Tuesday, April 23, 2024

Online sexual harassment goes unnoticed

The cases of sexual harassment and assault are rife in Botswana, with offenders enjoying impunity. Online sexual harassment encompasses a wide range of behaviours that use digital content – images, videos, posts, messages, pages on a variety of different platforms (private or public). People subjected to online harassment experience a different kind of discomfort than the one which occurs in person. In addition to that, they feel, threatened, exploited, coerced, humiliated, upset, sexualised or discriminated against. Online sexual harassment allows perpetrators to engage in inappropriate behaviour without surveillance. Consequently, victims are faced with a unique decision regarding reporting. Among young people this is typically taking place in a peer-to-peer context, it happens around schools and local communities, and majority of the time plays out online in front of an active, engaged audience. Whilst it typically takes place amongst peers, it is possible for adults to sexually harass young people too or other adults online. Victims tend to deal with online sexual harassment in a manner they think is best, and this is usually by ignoring, downplaying or even blaming themselves for the harassment. 

While physical and verbal sexual harassment often stem from the harasser’s desire to control or intimidate the victim, online sexual harassment often times has other intentions. Posting explicit photos or sexual information (whether true or not) is often done to shame the victim. Some harassers may personally know the victim, have been turned down in person and are now retaliating online. If you are subjected to sexual jokes that make you feel uncomfortable, offended or intimidated, this is sexual harassment. Unwanted sexual advances are also a form of sexual harassment. This includes actions such as leering or unwanted and inappropriate sexual propositions, whether in person, over the phone. It is easy for online sexual harassment to spiral out of control. The lack of a physical link between the harasser and the victim makes it easier for them to say things one wouldn’t in person. For example, an employee who wants to ask another for a date but is too afraid may send a sexually suggestive email or text message instead because they don’t have the courage to face their co-worker in person. Women who have been the target of online harassment often find their harassment experiences to be more upsetting than their male counterparts. Meanwhile, men are less likely than women to say they’ve experienced forms of online harassment, but are often called offensive names and being physically threatened.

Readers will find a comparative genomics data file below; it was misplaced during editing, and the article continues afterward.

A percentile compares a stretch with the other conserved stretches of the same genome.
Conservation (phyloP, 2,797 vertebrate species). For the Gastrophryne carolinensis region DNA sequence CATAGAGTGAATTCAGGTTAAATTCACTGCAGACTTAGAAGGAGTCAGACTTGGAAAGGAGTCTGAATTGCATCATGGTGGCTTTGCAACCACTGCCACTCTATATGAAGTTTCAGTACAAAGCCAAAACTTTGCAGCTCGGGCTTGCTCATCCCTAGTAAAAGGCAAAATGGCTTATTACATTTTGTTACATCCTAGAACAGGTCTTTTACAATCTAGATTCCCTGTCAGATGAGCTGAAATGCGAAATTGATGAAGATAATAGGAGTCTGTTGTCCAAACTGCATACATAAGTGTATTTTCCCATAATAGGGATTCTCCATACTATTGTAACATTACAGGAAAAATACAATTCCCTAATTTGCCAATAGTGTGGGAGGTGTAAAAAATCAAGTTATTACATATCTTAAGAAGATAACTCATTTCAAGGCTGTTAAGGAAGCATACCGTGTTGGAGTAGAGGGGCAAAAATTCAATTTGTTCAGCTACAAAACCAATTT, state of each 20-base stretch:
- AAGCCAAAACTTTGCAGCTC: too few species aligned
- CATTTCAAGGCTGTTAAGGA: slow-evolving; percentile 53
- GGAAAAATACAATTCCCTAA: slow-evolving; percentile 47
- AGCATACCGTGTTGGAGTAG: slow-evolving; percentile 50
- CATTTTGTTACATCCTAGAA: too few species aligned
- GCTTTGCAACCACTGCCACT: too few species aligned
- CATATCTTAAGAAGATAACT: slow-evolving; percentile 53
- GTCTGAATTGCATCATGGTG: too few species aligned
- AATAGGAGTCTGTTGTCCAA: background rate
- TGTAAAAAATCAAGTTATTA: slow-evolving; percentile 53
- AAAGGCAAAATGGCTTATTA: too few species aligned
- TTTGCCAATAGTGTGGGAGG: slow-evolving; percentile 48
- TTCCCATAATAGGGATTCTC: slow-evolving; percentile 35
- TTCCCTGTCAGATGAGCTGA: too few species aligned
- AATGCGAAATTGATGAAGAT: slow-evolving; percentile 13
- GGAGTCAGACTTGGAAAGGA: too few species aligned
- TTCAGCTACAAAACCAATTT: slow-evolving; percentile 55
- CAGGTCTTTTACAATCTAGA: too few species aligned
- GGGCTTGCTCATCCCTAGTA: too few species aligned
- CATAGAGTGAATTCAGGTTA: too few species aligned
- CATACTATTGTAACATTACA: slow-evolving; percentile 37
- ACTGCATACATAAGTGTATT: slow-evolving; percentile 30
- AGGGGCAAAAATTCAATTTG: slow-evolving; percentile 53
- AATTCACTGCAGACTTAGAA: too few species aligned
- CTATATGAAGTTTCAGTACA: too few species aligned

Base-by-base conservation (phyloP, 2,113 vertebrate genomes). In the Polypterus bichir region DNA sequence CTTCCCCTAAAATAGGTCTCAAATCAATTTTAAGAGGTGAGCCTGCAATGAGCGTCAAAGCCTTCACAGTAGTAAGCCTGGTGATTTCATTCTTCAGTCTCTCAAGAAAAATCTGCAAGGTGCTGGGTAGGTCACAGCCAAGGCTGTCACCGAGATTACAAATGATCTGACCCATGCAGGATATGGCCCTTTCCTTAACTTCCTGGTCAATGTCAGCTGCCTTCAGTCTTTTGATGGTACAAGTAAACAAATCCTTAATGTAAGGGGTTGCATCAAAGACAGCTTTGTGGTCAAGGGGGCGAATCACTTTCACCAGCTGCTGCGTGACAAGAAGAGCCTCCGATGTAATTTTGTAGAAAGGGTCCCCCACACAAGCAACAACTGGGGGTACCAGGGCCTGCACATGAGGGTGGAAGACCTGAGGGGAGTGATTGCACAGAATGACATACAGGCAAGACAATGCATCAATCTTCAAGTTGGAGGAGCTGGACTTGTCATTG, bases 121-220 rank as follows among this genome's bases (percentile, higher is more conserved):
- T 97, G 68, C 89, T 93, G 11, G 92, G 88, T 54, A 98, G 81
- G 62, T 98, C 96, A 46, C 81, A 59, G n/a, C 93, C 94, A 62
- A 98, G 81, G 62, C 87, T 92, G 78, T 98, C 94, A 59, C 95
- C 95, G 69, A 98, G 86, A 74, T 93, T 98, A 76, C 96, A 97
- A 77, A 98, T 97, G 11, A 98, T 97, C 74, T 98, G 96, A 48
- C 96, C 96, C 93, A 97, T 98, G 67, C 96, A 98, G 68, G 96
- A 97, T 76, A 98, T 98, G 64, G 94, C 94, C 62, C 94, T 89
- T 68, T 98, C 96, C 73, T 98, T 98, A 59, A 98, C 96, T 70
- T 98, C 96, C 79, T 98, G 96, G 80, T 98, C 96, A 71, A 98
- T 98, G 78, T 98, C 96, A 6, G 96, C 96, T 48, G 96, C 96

Dr Sethunya Mosime, senior Sociology lecturer at the University of Botswana, says “nearly 40 percent of people who use the internet experience some form of harassment at one point or another. This can range from mild forms of harassment such as name calling to far more severe forms such as stalking or physical threats. Young adults between the ages of 18 and 29 are the most likely age group to experience online harassment. Although men and women can experience harassment, women, particularly younger women, are more likely to receive more severe forms of it. Social media is the most common platform, but it can also happen within the comments section of a website and through personal email. Many forms of harassment can occur in the workplace, some employees may feel discriminated against by some of their co-workers. The advent of the Internet has made it possible for people to harass others any time they want. The anonymity of the Internet gives people the sense of power they need to harass others when they would not have been able to in person.”


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